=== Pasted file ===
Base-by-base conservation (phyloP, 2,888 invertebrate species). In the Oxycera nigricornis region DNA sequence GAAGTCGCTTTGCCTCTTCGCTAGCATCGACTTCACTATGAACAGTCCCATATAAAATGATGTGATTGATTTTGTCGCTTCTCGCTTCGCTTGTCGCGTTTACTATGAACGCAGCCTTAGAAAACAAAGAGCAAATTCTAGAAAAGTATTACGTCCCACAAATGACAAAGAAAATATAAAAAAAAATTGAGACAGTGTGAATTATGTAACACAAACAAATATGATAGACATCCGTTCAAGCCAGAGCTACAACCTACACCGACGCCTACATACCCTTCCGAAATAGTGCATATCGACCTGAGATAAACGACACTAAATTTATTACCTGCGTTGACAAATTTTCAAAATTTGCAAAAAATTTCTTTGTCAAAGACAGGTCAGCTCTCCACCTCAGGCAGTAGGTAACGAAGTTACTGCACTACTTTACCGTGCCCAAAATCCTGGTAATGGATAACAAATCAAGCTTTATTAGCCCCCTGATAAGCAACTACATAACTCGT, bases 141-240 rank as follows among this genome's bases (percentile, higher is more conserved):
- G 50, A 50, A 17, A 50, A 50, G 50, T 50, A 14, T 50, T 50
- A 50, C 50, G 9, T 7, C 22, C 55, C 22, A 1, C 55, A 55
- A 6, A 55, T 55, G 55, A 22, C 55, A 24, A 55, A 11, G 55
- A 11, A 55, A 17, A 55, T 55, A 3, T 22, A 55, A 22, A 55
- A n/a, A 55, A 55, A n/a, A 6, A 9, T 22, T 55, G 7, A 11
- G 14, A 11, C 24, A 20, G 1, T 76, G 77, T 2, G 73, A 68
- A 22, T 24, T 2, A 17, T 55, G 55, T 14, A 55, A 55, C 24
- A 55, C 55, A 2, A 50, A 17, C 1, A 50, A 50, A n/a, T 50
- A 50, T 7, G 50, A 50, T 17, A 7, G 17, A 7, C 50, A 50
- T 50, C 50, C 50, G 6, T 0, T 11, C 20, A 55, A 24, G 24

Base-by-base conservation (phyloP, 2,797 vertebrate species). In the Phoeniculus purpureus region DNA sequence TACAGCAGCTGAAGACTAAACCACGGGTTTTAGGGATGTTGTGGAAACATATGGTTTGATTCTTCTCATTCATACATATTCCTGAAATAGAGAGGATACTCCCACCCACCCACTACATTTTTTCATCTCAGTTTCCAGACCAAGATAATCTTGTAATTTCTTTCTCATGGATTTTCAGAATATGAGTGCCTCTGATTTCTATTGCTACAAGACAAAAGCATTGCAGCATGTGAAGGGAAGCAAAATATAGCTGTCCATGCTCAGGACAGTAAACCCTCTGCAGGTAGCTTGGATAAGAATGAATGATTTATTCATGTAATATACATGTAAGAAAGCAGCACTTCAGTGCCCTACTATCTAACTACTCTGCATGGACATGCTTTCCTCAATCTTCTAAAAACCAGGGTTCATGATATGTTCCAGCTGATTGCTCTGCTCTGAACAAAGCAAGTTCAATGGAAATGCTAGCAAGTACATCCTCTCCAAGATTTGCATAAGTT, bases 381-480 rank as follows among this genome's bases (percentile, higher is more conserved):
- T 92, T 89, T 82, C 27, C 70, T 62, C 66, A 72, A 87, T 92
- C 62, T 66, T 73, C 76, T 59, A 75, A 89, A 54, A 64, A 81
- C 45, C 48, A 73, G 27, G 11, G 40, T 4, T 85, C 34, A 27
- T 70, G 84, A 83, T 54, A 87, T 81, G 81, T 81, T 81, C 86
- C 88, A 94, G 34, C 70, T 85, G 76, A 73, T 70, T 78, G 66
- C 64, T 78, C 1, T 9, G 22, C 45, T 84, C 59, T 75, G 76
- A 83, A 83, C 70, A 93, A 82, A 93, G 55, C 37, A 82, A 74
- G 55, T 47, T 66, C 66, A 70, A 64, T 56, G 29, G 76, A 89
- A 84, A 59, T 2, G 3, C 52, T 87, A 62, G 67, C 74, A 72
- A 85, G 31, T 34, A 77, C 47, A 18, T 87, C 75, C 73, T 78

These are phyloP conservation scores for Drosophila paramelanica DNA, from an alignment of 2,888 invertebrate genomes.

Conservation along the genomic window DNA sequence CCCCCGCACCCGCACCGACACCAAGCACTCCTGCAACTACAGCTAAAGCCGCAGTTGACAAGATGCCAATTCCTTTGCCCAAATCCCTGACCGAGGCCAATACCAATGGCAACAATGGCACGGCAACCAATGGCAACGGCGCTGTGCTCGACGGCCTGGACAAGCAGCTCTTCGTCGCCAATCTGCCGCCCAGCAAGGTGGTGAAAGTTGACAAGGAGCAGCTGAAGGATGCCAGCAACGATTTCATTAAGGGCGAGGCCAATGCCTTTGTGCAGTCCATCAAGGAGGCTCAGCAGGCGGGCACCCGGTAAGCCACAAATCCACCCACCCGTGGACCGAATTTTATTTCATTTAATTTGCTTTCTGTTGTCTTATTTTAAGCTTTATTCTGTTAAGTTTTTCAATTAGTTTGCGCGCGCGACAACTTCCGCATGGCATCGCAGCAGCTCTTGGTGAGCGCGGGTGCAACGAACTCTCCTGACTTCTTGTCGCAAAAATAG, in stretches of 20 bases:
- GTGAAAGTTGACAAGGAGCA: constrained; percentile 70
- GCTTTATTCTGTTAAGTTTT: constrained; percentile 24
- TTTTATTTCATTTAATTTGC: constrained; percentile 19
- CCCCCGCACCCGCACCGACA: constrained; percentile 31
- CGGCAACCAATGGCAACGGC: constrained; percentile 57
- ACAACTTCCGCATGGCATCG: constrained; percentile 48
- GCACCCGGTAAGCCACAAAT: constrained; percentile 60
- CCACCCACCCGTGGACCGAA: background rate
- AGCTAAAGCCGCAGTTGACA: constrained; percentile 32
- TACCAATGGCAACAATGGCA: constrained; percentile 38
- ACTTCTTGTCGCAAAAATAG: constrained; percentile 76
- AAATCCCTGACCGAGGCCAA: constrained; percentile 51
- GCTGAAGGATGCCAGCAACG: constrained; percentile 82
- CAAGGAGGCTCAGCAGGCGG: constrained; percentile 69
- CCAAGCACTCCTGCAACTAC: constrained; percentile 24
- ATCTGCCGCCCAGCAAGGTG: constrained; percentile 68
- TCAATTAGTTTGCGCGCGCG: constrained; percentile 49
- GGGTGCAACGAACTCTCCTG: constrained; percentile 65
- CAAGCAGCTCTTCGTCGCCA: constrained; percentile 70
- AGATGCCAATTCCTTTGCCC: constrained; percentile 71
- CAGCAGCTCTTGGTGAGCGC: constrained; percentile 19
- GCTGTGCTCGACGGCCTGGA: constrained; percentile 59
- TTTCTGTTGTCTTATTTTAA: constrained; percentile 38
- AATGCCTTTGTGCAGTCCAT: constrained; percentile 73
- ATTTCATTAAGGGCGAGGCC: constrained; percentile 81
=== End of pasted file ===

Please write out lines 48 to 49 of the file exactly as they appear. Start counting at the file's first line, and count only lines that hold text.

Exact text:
- AATGCCTTTGTGCAGTCCAT: constrained; percentile 73
- ATTTCATTAAGGGCGAGGCC: constrained; percentile 81